A Quantitative Study of the Presidential Search Process and Position Longevity in Community Colleges Page: 53
The following text was automatically extracted from the image on this page using optical character recognition software:
population. Therefore, these findings are not necessarily generalizable to the entire
population of community college presidents.
Recommendations for Further Study
The number of respondents who reported holding presidency positions
immediately before their current positions was 64 out of 224. A larger survey sample
could produce statistically significant results. In order to increase the sample size, it
might be beneficial to survey presidents who have already retired. This method could
lead to increased time and expense for research unless a database similar to the
AACC's database could be generated for locating retired presidents. This
recommendation to include previous presidents with longer tenure was discussed
earlier. A similar study could be done with the existing pool of presidents by broadening
the study to include respondents' previous positions including those other than
president. The thrust of such a study would be a comparison of which positions most
often lead to the presidency as well as which previous positions lead to the longest
While this study has examined race and gender as a demographic factor and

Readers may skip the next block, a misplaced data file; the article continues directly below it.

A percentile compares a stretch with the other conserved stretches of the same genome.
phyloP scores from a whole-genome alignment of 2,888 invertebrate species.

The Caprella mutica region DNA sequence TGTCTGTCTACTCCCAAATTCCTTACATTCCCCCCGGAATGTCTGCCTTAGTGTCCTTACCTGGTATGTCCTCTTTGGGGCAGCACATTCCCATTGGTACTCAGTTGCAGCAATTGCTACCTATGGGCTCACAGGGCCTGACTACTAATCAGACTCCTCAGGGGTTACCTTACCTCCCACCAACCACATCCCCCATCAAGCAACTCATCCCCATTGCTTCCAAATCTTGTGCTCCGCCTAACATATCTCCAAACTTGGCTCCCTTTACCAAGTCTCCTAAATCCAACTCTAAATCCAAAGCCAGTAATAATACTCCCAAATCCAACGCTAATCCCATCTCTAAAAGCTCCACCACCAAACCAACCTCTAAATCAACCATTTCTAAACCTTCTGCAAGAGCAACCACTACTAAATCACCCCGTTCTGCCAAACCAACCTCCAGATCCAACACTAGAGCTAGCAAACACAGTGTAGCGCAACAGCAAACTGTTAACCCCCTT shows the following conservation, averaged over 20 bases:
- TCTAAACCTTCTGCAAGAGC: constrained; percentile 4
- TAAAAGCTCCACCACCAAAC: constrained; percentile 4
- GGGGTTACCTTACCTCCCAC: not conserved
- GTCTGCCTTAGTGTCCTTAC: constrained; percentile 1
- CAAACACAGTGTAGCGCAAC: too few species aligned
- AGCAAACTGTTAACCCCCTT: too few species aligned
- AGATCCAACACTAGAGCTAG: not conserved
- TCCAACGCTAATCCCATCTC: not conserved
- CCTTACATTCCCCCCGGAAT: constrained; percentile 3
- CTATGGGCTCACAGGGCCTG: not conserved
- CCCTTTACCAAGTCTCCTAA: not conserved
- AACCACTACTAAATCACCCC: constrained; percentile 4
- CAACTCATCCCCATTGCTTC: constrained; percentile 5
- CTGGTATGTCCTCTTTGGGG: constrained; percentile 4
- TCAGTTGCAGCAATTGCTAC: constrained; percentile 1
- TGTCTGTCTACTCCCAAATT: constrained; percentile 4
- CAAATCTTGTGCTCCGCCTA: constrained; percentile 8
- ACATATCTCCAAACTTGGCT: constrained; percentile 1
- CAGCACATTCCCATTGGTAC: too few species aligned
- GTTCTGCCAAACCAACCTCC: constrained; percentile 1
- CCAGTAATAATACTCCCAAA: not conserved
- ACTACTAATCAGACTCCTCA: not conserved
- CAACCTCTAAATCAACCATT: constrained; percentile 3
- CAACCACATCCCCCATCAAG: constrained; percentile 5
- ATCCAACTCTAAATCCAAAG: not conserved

mirrors current demographics of the population of community college presidents, race
and gender need to be examined as independent variables. A disadvantage to such a
study would be the fact that actual presidencies are skewed toward White males and
getting a large enough sampling of those representing other ethnic groups and women
would be difficult. The survey for this study included state specific data to be used to
examine regional differences and those differences influence on presidential longevity.
One possible study could include studying presidents of community colleges in the
Here’s what’s next.
This dissertation can be searched. Note: Results may vary based on the legibility of text within the document.
Citing and Sharing
Basic information for referencing this web page. We also provide extended guidance on usage rights, references, copying or embedding.
Reference the current page of this Dissertation.
Howells, Constance L. A Quantitative Study of the Presidential Search Process and Position Longevity in Community Colleges, dissertation, December 2011; Denton, Texas. (digital.library.unt.edu/ark:/67531/metadc103329/m1/61/: accessed February 22, 2017), University of North Texas Libraries, Digital Library, digital.library.unt.edu; .